Overview: Pre- versus Postmortem
A medical postmortem is conducted by a doctor to determine a person’s cause of death. In the business and decision-making field, it also is a look back on what worked and didn’t work as a way to enable improvement.
A premortem is, in general terms, the opposite of a postmortem. It takes place at the beginning of a project, or decision. What makes a premortem powerful is the framing—you assume failure. Your decision, your project, went up in flames. It was a disaster. With defeat solidly in mind, you take a hard look at what went wrong—and then develop strategies that would have prevented death.
Decreases failure due to blind spots—no project leader/decision maker can see everything—and cognitive biases, including overconfidence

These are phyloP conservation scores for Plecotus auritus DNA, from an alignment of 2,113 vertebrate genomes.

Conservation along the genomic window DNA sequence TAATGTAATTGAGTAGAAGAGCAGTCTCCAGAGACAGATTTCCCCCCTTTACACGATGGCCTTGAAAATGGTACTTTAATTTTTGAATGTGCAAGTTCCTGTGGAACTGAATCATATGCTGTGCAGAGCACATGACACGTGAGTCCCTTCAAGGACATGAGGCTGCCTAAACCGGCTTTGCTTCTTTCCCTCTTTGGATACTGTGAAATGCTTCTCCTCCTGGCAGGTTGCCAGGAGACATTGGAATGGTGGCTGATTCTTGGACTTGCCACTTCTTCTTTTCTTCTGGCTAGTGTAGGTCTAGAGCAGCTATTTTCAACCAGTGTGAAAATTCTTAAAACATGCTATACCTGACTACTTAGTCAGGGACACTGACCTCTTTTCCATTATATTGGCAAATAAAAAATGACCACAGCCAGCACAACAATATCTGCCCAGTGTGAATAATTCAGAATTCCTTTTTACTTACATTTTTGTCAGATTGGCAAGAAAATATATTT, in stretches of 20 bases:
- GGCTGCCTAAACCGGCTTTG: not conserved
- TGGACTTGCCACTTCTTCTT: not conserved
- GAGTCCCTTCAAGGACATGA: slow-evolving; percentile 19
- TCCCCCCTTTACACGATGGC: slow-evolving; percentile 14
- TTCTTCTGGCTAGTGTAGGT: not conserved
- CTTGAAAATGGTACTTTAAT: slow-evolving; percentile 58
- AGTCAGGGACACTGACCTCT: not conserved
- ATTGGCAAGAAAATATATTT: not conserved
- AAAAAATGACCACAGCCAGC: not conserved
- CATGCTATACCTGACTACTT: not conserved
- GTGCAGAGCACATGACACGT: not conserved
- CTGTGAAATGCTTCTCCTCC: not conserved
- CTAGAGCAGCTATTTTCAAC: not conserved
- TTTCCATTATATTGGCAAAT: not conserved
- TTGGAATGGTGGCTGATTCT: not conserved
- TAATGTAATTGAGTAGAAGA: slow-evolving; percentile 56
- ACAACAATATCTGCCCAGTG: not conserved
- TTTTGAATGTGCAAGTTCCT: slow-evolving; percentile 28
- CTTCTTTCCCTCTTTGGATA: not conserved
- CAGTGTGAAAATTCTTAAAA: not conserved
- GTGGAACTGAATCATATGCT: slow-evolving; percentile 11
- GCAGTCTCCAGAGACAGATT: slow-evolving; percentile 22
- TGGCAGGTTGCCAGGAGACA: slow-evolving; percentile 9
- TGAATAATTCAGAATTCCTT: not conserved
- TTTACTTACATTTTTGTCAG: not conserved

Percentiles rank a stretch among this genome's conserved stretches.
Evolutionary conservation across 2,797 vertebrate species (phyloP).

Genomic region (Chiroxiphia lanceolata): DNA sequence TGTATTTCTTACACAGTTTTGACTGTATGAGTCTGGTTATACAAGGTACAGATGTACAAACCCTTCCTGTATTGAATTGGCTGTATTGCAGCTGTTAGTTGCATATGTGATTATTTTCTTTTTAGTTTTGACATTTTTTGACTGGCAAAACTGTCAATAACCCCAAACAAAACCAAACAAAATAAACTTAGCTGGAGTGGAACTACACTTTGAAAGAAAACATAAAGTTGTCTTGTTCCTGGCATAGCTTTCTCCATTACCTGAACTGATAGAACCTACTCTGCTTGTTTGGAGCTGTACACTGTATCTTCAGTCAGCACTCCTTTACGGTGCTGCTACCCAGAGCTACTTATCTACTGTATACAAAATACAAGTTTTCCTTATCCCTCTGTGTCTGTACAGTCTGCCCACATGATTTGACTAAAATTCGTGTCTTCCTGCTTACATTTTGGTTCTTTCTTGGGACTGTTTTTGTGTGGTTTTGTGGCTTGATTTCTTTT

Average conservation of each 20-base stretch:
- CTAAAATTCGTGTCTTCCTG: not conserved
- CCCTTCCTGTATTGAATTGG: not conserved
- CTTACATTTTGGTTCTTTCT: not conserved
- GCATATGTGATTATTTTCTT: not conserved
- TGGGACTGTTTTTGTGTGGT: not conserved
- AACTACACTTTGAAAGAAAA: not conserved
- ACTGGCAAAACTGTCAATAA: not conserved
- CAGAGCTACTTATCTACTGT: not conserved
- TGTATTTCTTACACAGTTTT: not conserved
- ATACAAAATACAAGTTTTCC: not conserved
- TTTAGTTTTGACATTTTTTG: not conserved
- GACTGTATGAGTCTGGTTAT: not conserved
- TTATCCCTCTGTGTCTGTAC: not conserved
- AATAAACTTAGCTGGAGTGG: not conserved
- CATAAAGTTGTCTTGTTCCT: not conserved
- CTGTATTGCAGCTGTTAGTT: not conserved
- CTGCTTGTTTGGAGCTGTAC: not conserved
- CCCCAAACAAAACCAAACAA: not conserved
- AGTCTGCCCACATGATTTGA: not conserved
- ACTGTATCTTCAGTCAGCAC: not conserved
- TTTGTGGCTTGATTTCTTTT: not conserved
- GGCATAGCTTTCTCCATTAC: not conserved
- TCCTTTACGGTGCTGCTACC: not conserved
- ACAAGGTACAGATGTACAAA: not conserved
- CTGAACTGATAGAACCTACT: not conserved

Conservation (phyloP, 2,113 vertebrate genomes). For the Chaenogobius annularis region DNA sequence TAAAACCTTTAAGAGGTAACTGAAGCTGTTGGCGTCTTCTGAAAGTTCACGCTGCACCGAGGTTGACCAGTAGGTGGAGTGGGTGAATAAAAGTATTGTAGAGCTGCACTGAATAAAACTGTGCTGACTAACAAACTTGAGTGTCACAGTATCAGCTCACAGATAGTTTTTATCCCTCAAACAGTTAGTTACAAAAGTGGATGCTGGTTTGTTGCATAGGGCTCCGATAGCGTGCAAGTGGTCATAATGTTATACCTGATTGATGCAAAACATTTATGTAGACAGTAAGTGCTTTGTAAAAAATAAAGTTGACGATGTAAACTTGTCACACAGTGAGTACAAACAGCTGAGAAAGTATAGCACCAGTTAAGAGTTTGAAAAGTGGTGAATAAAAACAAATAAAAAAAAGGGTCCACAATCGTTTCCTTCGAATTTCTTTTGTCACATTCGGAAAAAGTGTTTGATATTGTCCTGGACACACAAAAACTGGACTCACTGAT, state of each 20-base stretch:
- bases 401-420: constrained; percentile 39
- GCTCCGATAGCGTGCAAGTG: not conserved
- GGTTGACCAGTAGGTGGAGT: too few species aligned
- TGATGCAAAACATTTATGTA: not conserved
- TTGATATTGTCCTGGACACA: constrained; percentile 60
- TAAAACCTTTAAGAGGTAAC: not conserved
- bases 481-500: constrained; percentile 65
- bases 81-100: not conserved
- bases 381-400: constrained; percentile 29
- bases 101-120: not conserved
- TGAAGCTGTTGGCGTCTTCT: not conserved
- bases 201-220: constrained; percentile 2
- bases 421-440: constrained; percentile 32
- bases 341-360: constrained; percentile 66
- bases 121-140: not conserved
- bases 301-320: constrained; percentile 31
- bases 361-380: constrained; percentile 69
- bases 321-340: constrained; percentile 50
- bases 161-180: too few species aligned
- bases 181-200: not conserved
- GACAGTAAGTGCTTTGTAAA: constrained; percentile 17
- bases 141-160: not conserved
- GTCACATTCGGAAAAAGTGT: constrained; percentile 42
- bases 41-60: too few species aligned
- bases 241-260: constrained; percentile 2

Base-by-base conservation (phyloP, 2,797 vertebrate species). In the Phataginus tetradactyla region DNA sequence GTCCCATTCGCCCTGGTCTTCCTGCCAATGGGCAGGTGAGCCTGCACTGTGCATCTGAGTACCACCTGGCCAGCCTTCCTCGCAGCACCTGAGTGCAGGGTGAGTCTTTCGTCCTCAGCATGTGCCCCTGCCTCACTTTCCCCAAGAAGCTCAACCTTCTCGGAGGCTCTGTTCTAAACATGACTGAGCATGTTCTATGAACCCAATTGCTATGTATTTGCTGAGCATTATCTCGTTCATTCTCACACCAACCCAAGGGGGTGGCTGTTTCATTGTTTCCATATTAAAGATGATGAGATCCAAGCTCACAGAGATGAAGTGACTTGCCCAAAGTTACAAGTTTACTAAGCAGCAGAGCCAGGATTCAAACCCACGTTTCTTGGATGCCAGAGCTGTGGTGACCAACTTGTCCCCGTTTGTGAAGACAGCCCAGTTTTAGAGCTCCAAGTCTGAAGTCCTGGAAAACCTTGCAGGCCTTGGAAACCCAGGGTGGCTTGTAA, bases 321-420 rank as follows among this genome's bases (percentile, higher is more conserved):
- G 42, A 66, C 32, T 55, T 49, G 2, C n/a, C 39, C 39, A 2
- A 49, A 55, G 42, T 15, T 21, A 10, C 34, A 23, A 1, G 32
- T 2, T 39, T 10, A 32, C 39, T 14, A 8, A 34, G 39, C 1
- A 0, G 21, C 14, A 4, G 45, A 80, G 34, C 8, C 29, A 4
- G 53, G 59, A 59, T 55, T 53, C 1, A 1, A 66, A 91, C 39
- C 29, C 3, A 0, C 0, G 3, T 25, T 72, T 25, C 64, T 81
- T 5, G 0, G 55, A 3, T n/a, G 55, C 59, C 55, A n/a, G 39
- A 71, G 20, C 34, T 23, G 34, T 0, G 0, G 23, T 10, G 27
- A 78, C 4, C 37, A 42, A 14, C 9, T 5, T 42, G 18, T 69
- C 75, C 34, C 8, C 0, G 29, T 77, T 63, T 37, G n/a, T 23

Enables us to measure the magnitude of threats we may already be worrying about
Enables all team members to share concerns and areas of potential weakness
Breaks up groupthink by applauding dissenting or questioning views
Heightens teamwork, as now everyone is fighting for the win together
Increases team productivity
Research has shown that we have a 30% chance of correctly identifying future outcomes when we imagine that an event has already occurred—as done in premortems.
1989 study conducted by Deborah J. Mitchell, of the Wharton School; Jay Russo, of Cornell; and Nancy Pennington, of the University of Colorado